Even if you have a north-facing border, where plants will get a lot of shade, there are still plenty of attractive plants that will flourish in this location, from foliage plants such as hostas to evergreen shrubs like Christmas box, Sarcococca confusa.

West facing borders get some shade in the morning but still get a lot of sun in the afternoon, so plants will need to be sun loving to cope with summer weather. East facing borders get morning sun and afternoon shade, which means you can choose plants that thrive in partial shade or are shade loving.


Choose your planting style

White themed border with tiarella and hostas
White themed border with tiarella and hostas

Before rushing out to buy plants for your border, think about whether you want a particular style or colour scheme. Buying with a style in mind will help avoid a hotch potch of colours and bitty planting. If you want something with big impact, you could try exotic plants with architectural foliage like bananas and palms or perhaps you like a more subtle approach with the soft colours of a cottage garden scheme. Keeping to a colour palette can also help improve the look of your display, whether you want to keep it simple with one colour or combine hot shades for something more vibrant.

Take a look at some different border styles:


How to position your plants

Kew borders. Richard Wilford
Kew borders. Richard Wilford

Once you’ve got your plants where should you put them? It’s worth placing your plants first without planting them, to see how they’ll look alongside each other, keeping in mind design tips like planting in threes or fives, and placing tall plants such as delphiniums or fennel at the back, which will also help cover boundary fences or walls. Don’t forget to take into account each plant’s mature size, when working out how many plants you can fit in. Once your border is established, if there are gaps throughout the growing season, try filling them with annuals, which will provide colour. You can sow some yourself and have small plants ready or buy plug plants as you need them.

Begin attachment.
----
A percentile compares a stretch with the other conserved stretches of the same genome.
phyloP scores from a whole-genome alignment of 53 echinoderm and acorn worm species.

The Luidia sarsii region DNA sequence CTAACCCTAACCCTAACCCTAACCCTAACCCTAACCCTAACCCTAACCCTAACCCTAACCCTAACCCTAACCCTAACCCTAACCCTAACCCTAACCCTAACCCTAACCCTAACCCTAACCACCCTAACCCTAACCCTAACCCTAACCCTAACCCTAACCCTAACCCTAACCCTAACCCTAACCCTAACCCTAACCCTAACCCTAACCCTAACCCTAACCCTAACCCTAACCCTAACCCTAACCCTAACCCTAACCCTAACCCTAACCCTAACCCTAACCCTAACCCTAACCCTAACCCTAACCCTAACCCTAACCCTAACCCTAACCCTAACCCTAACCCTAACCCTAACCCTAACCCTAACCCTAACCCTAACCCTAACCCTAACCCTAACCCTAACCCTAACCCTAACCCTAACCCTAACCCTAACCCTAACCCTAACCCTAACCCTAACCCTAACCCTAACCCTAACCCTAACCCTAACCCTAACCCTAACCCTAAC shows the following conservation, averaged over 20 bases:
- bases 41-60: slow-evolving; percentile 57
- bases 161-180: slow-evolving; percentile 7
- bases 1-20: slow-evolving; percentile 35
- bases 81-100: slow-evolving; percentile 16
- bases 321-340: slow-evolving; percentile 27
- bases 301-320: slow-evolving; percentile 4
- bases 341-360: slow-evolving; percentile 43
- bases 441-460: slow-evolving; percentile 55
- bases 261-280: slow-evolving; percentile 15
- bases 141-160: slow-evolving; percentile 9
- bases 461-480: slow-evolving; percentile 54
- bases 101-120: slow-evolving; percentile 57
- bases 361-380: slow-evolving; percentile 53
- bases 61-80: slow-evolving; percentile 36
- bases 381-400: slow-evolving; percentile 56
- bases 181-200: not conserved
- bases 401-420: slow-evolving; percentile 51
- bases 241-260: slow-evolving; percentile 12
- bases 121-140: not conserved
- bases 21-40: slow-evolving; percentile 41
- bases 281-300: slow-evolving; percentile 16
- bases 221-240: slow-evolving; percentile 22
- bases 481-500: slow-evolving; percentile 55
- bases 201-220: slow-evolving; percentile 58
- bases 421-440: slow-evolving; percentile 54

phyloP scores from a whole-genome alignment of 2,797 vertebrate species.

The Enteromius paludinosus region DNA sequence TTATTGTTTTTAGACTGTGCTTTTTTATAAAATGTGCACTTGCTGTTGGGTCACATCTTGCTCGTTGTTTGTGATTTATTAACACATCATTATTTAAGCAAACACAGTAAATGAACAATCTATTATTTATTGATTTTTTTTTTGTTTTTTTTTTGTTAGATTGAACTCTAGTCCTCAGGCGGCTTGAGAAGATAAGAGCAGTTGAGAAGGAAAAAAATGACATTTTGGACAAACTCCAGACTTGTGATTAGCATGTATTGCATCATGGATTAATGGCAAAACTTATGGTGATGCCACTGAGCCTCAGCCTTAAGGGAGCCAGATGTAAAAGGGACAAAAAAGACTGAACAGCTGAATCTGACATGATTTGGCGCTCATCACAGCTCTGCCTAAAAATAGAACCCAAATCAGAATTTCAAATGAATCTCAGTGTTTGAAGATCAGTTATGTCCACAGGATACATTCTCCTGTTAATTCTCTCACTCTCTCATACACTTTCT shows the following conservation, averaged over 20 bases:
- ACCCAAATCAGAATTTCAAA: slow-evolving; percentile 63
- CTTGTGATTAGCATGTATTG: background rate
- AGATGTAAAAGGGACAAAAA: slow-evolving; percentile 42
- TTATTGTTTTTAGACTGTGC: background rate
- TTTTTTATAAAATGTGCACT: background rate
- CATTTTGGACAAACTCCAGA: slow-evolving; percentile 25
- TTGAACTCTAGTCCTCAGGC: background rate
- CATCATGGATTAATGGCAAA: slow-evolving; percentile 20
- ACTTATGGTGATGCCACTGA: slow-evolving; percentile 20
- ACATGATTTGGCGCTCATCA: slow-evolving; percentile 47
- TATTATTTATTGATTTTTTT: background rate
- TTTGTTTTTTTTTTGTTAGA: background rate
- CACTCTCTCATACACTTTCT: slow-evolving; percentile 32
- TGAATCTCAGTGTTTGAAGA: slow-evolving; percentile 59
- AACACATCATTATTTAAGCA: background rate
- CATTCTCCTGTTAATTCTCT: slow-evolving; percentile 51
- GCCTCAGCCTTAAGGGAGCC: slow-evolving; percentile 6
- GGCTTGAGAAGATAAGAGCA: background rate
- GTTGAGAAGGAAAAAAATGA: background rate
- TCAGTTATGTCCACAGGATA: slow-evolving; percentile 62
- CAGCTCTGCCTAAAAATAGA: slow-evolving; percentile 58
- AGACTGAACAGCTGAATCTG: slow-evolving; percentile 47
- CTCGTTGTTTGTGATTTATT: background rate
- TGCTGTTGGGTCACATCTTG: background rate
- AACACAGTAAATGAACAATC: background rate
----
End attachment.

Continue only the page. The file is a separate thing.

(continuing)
Find plant suggestions here:


Top plants for borders in problem spots

Shady border
Shady border

Planting up a border in a problem spot such as shade or in soil types, like clay, can be tricky, but it can also be an opportunity to explore different plants. With a bit of research, getting the right plants for your problem area can transform a border and create a spectacular display. Shady borders can be filled with dramatic foliage and light coloured flowers to create a calm, peaceful part of the garden.

Choosing plants that thrive in your soil type will make gardening easier and save you money on replacement plants. Plants in the right location will also need less care and time spent on them.

Find some inspiring plant choices: